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Research Integrated Research on Energy, Environment and Society | IREES Research

The feasibility of a Paris-proof European power system | Rebeka Béres

Rebeka Beres
Rebeka Béres

Field l Discipline

  • Energy transition and Decarbonisation
  • Power System Optimisation


  • Energy Modelling
  • System optimisation
  • Hydrogen economy
  • Power sector emissions


In order to mitigate climate change, Europe has investigated decarbonisation strategies for the most carbon intensive sectors. In 2020, the European commission has set the ambitious target of cutting emissions by 55%, compared to 1990 levels. This would be the first step to reach net-zero emissions by 2050. Energy related industries are responsible for 29% of all European greenhouse gas emissions Consequently, decarbonisation of the European power sector is an essential component in the fight against climate change. We have 30 years to reach zero or even negative emissions. However, these 30 years will bring significant emissions during the energy transition. Moreover, deployment of low carbon energy technologies will inherently involve significant emissions, due to the production, installation and infrastructural changes required. Therefore, an uncoordinated energy transition could result in exceeding the 1.5C° temperature increase limit set by the Paris Agreement.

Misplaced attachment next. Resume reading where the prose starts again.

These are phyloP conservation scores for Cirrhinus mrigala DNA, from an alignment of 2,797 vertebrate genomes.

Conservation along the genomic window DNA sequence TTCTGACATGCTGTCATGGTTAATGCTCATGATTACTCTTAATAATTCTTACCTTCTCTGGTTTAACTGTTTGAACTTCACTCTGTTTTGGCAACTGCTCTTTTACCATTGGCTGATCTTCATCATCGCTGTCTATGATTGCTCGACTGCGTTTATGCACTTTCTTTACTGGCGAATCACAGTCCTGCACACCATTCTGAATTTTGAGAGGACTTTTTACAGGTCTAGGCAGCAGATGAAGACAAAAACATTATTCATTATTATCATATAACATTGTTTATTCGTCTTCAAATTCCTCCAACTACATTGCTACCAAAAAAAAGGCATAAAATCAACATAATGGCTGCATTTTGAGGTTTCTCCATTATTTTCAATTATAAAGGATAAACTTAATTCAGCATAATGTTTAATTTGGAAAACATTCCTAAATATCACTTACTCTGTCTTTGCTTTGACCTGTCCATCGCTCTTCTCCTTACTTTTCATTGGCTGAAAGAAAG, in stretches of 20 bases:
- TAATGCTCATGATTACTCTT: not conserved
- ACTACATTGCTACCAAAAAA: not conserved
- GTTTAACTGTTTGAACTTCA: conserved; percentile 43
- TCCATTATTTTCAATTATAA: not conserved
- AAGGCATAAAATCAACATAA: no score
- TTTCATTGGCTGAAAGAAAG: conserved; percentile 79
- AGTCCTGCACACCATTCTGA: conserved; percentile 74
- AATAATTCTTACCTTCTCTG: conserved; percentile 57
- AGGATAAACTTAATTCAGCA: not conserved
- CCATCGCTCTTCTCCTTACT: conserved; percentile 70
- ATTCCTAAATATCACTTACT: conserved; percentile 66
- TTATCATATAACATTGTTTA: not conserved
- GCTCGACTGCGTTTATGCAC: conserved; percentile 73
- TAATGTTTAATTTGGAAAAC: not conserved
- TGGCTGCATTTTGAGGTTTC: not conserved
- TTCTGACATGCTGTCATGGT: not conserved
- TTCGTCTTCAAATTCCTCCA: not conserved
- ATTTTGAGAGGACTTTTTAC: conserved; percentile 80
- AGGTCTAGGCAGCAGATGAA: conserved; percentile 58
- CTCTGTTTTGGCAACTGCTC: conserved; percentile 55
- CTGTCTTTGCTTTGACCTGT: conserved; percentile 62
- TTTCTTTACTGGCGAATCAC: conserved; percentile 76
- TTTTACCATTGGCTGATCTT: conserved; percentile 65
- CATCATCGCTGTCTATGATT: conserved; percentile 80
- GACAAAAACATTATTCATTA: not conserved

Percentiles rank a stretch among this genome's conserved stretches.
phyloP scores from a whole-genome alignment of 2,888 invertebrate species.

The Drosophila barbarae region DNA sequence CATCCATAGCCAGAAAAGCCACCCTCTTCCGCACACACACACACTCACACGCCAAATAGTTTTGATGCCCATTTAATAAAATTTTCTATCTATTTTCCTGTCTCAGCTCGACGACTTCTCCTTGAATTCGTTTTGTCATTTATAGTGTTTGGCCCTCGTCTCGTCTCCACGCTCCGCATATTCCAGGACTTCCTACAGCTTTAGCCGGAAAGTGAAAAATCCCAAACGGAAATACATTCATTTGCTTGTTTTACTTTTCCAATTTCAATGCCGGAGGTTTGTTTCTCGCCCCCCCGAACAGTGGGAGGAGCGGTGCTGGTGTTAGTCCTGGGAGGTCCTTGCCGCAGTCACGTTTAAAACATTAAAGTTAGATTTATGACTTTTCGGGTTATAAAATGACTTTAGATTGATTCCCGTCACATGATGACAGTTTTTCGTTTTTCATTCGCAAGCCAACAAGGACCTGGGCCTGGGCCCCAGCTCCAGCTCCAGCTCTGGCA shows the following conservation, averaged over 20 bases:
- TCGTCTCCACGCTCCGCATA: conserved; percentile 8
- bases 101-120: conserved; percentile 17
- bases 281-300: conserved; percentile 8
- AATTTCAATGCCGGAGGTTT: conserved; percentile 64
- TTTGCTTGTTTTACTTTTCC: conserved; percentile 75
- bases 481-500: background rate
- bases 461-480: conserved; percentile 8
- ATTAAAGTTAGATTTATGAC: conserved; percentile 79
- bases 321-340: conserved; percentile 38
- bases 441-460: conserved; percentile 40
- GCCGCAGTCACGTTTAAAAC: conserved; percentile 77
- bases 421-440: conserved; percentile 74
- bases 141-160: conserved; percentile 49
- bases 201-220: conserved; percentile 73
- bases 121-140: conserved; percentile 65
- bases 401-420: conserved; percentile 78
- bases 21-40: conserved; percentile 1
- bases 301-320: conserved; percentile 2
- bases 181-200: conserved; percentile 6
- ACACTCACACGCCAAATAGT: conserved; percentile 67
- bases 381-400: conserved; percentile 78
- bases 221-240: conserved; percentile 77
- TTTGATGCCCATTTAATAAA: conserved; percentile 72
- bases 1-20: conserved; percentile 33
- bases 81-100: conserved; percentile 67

Power system modelling and optimisation gives us the opportunity to plan ahead and find the most reliable and cost-effective zero emission power system configurations. With hourly resolution generation planning, even highly intermittent energy sources, such as wind and solar can be integrated to the European power system with certainty. These weather dependent energy sources can be analysed under different weather years to ensure resilience. Moreover, a wide range of technoeconomic factors and targets or constraints are investigated to ensure zero emission plans for possible future scenarios, such as a power system, without nuclear or bioenergy, or with large scale hydrogen economy to mention a few. With further analysis and long term planning, the feasibility of implementation, as well as direct and indirect emissions involved in these possible future pathways will be investigated.

The output of this research should assist decision and policy making regarding the energy transition and climate change.

Supervision by

More information and contact details can be found on the personal profile of Rebeka Béres

Last modified:11 April 2023 10.59 a.m.